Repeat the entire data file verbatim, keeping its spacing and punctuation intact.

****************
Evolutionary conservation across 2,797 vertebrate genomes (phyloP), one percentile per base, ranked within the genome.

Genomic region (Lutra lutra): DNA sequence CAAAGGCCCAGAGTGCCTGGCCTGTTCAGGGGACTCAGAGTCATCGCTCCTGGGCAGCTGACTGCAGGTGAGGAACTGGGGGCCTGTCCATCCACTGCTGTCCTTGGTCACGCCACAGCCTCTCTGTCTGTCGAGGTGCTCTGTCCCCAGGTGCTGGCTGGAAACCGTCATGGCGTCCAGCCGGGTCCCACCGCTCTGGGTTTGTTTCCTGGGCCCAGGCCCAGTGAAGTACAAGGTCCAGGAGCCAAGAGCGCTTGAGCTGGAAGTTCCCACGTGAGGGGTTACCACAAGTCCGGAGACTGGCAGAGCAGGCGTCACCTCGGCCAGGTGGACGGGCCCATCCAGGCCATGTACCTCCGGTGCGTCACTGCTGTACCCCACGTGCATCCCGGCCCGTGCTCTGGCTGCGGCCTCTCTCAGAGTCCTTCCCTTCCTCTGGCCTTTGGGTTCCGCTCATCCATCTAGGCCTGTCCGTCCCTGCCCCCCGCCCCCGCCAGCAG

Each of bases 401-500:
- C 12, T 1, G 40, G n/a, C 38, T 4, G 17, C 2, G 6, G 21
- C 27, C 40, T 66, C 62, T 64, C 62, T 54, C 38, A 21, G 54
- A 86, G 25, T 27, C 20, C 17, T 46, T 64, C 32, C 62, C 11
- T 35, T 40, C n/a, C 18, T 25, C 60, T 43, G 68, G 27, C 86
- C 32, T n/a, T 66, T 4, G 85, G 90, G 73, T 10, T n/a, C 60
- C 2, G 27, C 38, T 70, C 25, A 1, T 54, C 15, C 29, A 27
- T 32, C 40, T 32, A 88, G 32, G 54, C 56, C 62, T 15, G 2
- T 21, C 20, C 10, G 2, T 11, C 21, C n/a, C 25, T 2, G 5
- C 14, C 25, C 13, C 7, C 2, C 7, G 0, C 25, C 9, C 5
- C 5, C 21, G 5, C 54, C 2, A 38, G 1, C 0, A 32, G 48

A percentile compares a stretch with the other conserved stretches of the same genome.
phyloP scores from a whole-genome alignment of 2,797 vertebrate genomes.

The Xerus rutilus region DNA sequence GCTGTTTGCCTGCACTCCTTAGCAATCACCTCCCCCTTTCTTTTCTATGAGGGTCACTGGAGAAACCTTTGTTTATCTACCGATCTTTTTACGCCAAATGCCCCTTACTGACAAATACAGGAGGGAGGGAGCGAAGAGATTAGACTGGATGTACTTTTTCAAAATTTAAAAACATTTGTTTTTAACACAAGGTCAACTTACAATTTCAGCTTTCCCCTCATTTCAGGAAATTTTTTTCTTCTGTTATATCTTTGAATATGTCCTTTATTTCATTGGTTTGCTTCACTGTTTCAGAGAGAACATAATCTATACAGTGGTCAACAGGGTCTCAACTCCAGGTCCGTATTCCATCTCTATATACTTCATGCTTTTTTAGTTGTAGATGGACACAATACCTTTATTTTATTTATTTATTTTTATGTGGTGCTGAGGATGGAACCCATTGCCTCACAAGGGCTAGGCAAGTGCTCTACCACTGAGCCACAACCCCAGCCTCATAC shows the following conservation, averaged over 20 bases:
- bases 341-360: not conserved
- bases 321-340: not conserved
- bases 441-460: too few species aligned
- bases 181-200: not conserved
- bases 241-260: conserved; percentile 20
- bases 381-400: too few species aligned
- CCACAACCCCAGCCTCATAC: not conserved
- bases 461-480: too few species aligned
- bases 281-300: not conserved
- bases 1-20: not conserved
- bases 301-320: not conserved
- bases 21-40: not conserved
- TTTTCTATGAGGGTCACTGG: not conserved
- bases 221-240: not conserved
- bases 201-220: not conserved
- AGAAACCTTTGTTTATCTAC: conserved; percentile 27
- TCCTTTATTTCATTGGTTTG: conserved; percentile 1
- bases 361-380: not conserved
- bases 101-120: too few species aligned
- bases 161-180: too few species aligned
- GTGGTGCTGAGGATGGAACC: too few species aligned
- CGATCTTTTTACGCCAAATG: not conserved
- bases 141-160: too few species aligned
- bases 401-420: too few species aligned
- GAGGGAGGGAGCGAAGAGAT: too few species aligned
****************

Evolutionary conservation across 2,797 vertebrate genomes (phyloP), one percentile per base, ranked within the genome.

Genomic region (Lutra lutra): DNA sequence CAAAGGCCCAGAGTGCCTGGCCTGTTCAGGGGACTCAGAGTCATCGCTCCTGGGCAGCTGACTGCAGGTGAGGAACTGGGGGCCTGTCCATCCACTGCTGTCCTTGGTCACGCCACAGCCTCTCTGTCTGTCGAGGTGCTCTGTCCCCAGGTGCTGGCTGGAAACCGTCATGGCGTCCAGCCGGGTCCCACCGCTCTGGGTTTGTTTCCTGGGCCCAGGCCCAGTGAAGTACAAGGTCCAGGAGCCAAGAGCGCTTGAGCTGGAAGTTCCCACGTGAGGGGTTACCACAAGTCCGGAGACTGGCAGAGCAGGCGTCACCTCGGCCAGGTGGACGGGCCCATCCAGGCCATGTACCTCCGGTGCGTCACTGCTGTACCCCACGTGCATCCCGGCCCGTGCTCTGGCTGCGGCCTCTCTCAGAGTCCTTCCCTTCCTCTGGCCTTTGGGTTCCGCTCATCCATCTAGGCCTGTCCGTCCCTGCCCCCCGCCCCCGCCAGCAG

Each of bases 401-500:
- C 12, T 1, G 40, G n/a, C 38, T 4, G 17, C 2, G 6, G 21
- C 27, C 40, T 66, C 62, T 64, C 62, T 54, C 38, A 21, G 54
- A 86, G 25, T 27, C 20, C 17, T 46, T 64, C 32, C 62, C 11
- T 35, T 40, C n/a, C 18, T 25, C 60, T 43, G 68, G 27, C 86
- C 32, T n/a, T 66, T 4, G 85, G 90, G 73, T 10, T n/a, C 60
- C 2, G 27, C 38, T 70, C 25, A 1, T 54, C 15, C 29, A 27
- T 32, C 40, T 32, A 88, G 32, G 54, C 56, C 62, T 15, G 2
- T 21, C 20, C 10, G 2, T 11, C 21, C n/a, C 25, T 2, G 5
- C 14, C 25, C 13, C 7, C 2, C 7, G 0, C 25, C 9, C 5
- C 5, C 21, G 5, C 54, C 2, A 38, G 1, C 0, A 32, G 48

A percentile compares a stretch with the other conserved stretches of the same genome.
phyloP scores from a whole-genome alignment of 2,797 vertebrate genomes.

The Xerus rutilus region DNA sequence GCTGTTTGCCTGCACTCCTTAGCAATCACCTCCCCCTTTCTTTTCTATGAGGGTCACTGGAGAAACCTTTGTTTATCTACCGATCTTTTTACGCCAAATGCCCCTTACTGACAAATACAGGAGGGAGGGAGCGAAGAGATTAGACTGGATGTACTTTTTCAAAATTTAAAAACATTTGTTTTTAACACAAGGTCAACTTACAATTTCAGCTTTCCCCTCATTTCAGGAAATTTTTTTCTTCTGTTATATCTTTGAATATGTCCTTTATTTCATTGGTTTGCTTCACTGTTTCAGAGAGAACATAATCTATACAGTGGTCAACAGGGTCTCAACTCCAGGTCCGTATTCCATCTCTATATACTTCATGCTTTTTTAGTTGTAGATGGACACAATACCTTTATTTTATTTATTTATTTTTATGTGGTGCTGAGGATGGAACCCATTGCCTCACAAGGGCTAGGCAAGTGCTCTACCACTGAGCCACAACCCCAGCCTCATAC shows the following conservation, averaged over 20 bases:
- bases 341-360: not conserved
- bases 321-340: not conserved
- bases 441-460: too few species aligned
- bases 181-200: not conserved
- bases 241-260: conserved; percentile 20
- bases 381-400: too few species aligned
- CCACAACCCCAGCCTCATAC: not conserved
- bases 461-480: too few species aligned
- bases 281-300: not conserved
- bases 1-20: not conserved
- bases 301-320: not conserved
- bases 21-40: not conserved
- TTTTCTATGAGGGTCACTGG: not conserved
- bases 221-240: not conserved
- bases 201-220: not conserved
- AGAAACCTTTGTTTATCTAC: conserved; percentile 27
- TCCTTTATTTCATTGGTTTG: conserved; percentile 1
- bases 361-380: not conserved
- bases 101-120: too few species aligned
- bases 161-180: too few species aligned
- GTGGTGCTGAGGATGGAACC: too few species aligned
- CGATCTTTTTACGCCAAATG: not conserved
- bases 141-160: too few species aligned
- bases 401-420: too few species aligned
- GAGGGAGGGAGCGAAGAGAT: too few species aligned